There is a fitting and delightful irony in that my final resting place will be more than 300 miles from where I now live but less than a quarter-mile from the house where my parents lived when I was conceived.

Proximity has never characterized our relationship! A lively sense of adventure and curiosity necessitated that I move on, travel the world, shed the provincialism I naively ascribed to my origins. Even being interred next to my parents was unimaginable for a time. As required in adolescence and young adulthood deep existential longings beckoned me beyond, always on to new horizons. Parents symbolize origins; I sought the world, and as much as of it I could get.

Parents frequently become a convenient and easy receptor for all we want to leave behind, their deficiencies an easy target for our ire. After all, we recognize at some deep level they are the only ones we get and that’s never going to change.  For better or worse we are irrevocably hitched. So we let ’em have it. They’re always our parents!

If we are especially fortunate we may find an abiding confidence that they may even love us unconditionally (even if not in the way we’d prefer). Though I have no personal experience, I’ve come to wonder whether the best parents can hope is for their heartache to be balanced with the consolation and joy children periodically deliver.

Perhaps herein lies the real gift — in our living we discover that anguish and joy are not an either/or proposition. Rather, they converge into a single, swirling vortex. In that swirling rough’n’tumble we discover as good a definition of love as any.

Here’s something I do know. In our youth a certain insatiable longing and expansiveness necessarily drives us outward and we need to dispose of the identity our parents and origins conferred upon us. Like the vast Nebraska prairie we envision limitless space and fix our eyes on the expansive horizon, ever captivated by whatever lies beyond. We eventually move from being pioneers to becoming homesteaders of our own.

Then, there comes a time we discover our deepest longings, most profound hungers, insatiable appetites cannot be satisfied. They need not be satisfied. Oh, we may try! But the horizon always recedes beyond us! The especially privileged among us will attempt to find satisfaction in what will ultimately be found insufficient to the need. Acquisitions of all sorts easily slide into consumerism or fetishes at best and obsessions or addictions in more desperate extremes.

Perhaps one key reason children and parents inevitably clash lies in the fact we engage one another at two different stages of life. One driven by an expansive, limitless trajectory; the other drawn deeper into an awareness of life’s complexities. We are destined to reside in different universes though never apart.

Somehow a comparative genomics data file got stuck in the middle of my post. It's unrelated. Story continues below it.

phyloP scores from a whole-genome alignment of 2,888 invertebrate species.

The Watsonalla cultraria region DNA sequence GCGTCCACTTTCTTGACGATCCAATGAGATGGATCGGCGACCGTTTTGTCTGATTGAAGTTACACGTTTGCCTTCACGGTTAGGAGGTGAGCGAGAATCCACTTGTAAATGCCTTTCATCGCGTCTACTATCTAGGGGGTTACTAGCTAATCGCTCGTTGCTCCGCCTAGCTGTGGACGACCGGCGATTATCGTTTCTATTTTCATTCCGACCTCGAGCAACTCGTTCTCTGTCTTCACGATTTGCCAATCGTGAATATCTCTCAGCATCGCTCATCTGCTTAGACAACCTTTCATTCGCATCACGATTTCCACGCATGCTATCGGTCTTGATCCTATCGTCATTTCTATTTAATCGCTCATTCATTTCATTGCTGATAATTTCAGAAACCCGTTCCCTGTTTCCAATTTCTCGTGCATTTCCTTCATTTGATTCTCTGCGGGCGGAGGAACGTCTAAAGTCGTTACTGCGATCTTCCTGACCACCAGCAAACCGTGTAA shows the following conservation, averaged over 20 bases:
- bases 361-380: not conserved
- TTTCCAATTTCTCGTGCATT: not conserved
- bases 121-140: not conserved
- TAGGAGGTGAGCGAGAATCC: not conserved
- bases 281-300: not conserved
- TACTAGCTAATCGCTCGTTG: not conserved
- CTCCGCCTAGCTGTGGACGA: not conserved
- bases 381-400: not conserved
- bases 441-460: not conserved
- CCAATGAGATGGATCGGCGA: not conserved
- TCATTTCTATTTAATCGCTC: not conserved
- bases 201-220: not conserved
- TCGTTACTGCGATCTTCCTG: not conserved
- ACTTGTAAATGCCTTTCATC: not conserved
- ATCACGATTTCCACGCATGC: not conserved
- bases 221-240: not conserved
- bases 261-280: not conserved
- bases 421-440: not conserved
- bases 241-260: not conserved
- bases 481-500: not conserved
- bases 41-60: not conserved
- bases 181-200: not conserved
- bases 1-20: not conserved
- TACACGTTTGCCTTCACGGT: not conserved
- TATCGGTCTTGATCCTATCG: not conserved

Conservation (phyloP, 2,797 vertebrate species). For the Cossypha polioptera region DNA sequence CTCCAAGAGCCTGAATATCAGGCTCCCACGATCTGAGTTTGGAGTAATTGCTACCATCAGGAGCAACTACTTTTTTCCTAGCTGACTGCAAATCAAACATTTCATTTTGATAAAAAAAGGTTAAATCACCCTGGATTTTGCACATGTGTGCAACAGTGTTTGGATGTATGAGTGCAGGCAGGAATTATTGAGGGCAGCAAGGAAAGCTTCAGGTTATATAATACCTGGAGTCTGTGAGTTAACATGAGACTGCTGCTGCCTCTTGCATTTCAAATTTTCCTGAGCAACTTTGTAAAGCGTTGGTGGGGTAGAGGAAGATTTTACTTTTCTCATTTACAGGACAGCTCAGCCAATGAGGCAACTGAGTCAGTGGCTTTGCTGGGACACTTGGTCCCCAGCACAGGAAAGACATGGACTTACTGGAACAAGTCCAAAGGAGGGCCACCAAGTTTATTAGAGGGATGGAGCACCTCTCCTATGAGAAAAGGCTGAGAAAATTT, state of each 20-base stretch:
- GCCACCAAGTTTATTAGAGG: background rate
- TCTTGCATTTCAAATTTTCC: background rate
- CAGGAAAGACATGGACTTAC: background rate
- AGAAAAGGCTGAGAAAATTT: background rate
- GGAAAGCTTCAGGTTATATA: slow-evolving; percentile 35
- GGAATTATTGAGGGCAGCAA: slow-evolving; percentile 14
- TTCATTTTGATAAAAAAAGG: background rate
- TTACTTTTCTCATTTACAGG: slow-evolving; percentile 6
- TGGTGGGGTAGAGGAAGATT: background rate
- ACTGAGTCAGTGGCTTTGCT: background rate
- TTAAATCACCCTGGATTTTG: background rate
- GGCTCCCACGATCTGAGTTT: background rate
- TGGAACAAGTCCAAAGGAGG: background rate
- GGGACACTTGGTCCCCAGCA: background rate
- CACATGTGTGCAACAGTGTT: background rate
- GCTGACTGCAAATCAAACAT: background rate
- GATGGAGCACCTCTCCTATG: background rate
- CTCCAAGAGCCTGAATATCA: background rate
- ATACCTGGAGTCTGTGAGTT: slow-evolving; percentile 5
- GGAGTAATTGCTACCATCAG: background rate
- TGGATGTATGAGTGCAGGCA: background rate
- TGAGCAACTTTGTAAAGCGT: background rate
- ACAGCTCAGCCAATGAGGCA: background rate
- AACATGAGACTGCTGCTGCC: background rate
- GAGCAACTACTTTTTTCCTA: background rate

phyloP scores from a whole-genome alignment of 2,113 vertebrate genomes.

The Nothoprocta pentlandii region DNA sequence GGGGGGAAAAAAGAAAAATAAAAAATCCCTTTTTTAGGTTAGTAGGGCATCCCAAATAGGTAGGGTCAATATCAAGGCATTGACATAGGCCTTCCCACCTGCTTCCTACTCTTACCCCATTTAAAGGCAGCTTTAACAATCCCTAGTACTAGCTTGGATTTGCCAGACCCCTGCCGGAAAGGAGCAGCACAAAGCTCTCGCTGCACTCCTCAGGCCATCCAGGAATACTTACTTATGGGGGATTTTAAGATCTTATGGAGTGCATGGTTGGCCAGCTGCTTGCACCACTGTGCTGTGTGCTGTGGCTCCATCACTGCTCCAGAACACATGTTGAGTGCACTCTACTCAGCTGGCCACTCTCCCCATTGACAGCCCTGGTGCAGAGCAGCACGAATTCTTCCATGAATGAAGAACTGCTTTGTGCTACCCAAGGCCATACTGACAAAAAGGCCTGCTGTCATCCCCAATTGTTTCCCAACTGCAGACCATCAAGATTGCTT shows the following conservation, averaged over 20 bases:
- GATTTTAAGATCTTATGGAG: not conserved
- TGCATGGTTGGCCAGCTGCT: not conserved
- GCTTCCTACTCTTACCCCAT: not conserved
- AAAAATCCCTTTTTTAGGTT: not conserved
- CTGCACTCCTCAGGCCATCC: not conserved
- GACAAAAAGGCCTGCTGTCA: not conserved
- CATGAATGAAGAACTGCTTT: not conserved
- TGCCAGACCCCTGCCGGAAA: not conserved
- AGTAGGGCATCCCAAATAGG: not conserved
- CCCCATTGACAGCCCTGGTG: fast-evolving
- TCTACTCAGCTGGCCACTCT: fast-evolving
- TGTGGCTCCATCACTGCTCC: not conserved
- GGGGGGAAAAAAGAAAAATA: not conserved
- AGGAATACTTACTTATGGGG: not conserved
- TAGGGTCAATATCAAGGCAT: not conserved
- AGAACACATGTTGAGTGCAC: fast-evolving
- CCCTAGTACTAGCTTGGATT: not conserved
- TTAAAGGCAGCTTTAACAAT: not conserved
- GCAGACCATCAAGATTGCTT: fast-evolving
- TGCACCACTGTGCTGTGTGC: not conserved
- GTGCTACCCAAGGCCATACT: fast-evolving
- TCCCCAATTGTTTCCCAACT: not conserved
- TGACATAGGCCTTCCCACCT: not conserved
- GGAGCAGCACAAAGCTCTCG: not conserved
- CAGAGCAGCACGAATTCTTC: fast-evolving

To the uninitiated, the Nebraska prairie appears barren, flat, featureless. Life on the plains carries a certain emptiness, longing, loneliness. That is precisely what beckons my soul. But cannot this be said of every place of human habitation? Ultimately, wherever we reside, we must find satisfaction beyond our dreams, beyond place, beyond selves.

The Nebraska prairie is the place where my soul finds rest. One way or another, we are all drawn deeper than we could have seen or imagined into discovering our most authentic selves. Horizons expand beyond the geographical. Life transcends the individual. Our trek paradoxically takes us, not just beyond, but ever deeper — deeper into emptiness, longing, yearning.

Fulfillment comes when we enter, or are plunged, more deeply if not willingly into that vast expansiveness. The hard and perplexing invitation to a full and happy life lies not in our futile efforts to fill an existential emptiness. Rather, our happiness and wholeness is discovered when we welcome, probe and embrace the wisdom this womb-like cavern holds for us. Therein lies life’s destiny and fulfillment.

My parents’ memorial sits inconspicuously atop a windswept hill in Nebraska. Mine will stand aside it — same size, same shape, same granite stone. Only difference being that Mom and Dad’s “Praying Hands” will be replaced by my simple cross. My husband asked, “Will your monument say, ‘He made good soup’?” My response, “No, it says something even better and more distinguished… ‘Son of Arthur and Gertrude’!”

My two Godson nephews have been instructed to simply place my cremains into the ground. The only graveside service I request is that they read aloud the conclusion to T.S. Eliot’s Little Gidding. In part it says:

With the drawing of this Love and the voice of this Calling
We shall not cease from exploration
And the end of all our exploring
Will be to arrive where we started
And know the place for the first time.
__________________

Eliot’s poem Little Gidding may be found at: http://www.columbia.edu/itc/history/winter/w3206/edit/tseliotlittlegidding.html